Today's Top Alzheimer's News

Nobel prize winners slam funding cuts for U.S. medical research, a new study finds delaying aging may have a bigger payoff than fighting disease, and Alzheimer's caregivers keeping tabs on the Affordable Care Act (read more).   

Must reads

  • An October 8, 2013 Times Live article reported that US Nobel laureates "slammed recent spending cuts at the National Institutes of Health, the biggest funder of scientific research in the world." According to the scientists, "At a press conference in New Haven, Connecticut, Nobel winner Rothman also criticised NIH spending cuts and said he probably would not have started his research had NIH funding not been available. He said over the past few years, NIH funding, which "has made America the great engine of biomedical discovery" and fuelled the US biotechnology and pharmaceutical industries, had fallen significantly, when accounting for inflation."
  • An October 7, 2013 NPR article reported on a study published in Health Affairs that offered "statistical evidence that delaying aging in people would extend life expectancy even more than would a decline in cancer or heart disease." According to the article, "If the process of aging could be delayed, all of the diseases associated with aging, whether cancer or stroke or Alzheimer's, would occur later in life than they do now. The idea is that people would not only live longer, they'd be healthier for longer." Also covered by Scientific American

The Affordable Care Act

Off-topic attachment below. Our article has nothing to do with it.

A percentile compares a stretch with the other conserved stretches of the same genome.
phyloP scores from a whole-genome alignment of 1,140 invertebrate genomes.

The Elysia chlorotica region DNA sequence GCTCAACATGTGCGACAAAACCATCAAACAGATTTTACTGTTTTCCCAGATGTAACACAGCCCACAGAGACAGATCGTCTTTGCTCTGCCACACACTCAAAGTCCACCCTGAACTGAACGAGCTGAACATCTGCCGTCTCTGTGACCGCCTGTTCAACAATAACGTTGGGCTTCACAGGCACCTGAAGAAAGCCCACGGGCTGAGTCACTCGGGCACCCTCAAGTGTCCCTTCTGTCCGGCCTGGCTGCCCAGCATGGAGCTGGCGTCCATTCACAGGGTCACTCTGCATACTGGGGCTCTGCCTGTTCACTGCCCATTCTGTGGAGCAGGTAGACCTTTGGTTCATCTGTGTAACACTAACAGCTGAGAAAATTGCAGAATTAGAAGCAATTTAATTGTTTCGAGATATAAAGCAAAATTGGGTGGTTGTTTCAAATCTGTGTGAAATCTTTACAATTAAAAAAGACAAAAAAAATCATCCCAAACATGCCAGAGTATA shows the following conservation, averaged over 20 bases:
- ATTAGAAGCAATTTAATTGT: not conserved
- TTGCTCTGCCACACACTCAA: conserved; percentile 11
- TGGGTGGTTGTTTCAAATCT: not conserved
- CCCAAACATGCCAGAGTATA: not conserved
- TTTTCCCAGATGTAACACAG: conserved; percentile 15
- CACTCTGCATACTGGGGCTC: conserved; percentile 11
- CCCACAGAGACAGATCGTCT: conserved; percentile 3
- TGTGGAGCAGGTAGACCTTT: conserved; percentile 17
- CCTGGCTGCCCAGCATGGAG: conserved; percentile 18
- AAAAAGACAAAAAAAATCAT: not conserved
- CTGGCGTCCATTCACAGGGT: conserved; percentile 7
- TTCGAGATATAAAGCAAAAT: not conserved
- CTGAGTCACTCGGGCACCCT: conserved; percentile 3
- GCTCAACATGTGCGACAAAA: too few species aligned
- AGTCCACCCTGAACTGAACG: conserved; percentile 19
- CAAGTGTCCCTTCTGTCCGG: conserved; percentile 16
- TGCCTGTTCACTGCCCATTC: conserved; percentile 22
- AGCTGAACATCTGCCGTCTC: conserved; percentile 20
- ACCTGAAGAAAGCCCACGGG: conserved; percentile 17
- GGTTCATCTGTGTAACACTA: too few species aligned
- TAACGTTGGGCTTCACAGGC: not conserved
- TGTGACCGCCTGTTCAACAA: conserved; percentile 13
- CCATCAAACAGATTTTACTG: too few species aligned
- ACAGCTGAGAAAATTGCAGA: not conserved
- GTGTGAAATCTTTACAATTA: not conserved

• An October 7, 2013 California Health Report article highlighted the impact of the Affordable Care Act on Alzheimer's caregivers. According to the article, "Ruth Gay, the director of public policy and advocacy for the Northern California Alzheimer’s Association, said her agency has been watching closely as the Affordable Care Act progresses. Benefits for the elderly so far include better prescription care coverage, which started this year. More benefits are expected, including a mandatory screening for Alzheimer’s and other forms of dementia as part of routine care for people over 65.“For a lot of seniors that doughnut hole is a big piece we were interested in – many of them were hitting it very early on,” Gay said.The doughnut hole Gay is referring to is a gap in prescription coverage under Medicare Plan D. In 2013, patients on Medicare Plan D can accrue up to $2,970 in out-of-pocket and insurance payments before they go into the “doughnut hole.” The ACA is slowly eliminating the doughnut hole. Now, when patients reach the $2,970 limit, they get a 50 percent discount on brand-name medicines and 14 percent on generics until they reach an out-of-pocket expense total of $4,750. At that point they pay 5 percent of prescription costs for the remainder of the year."

 

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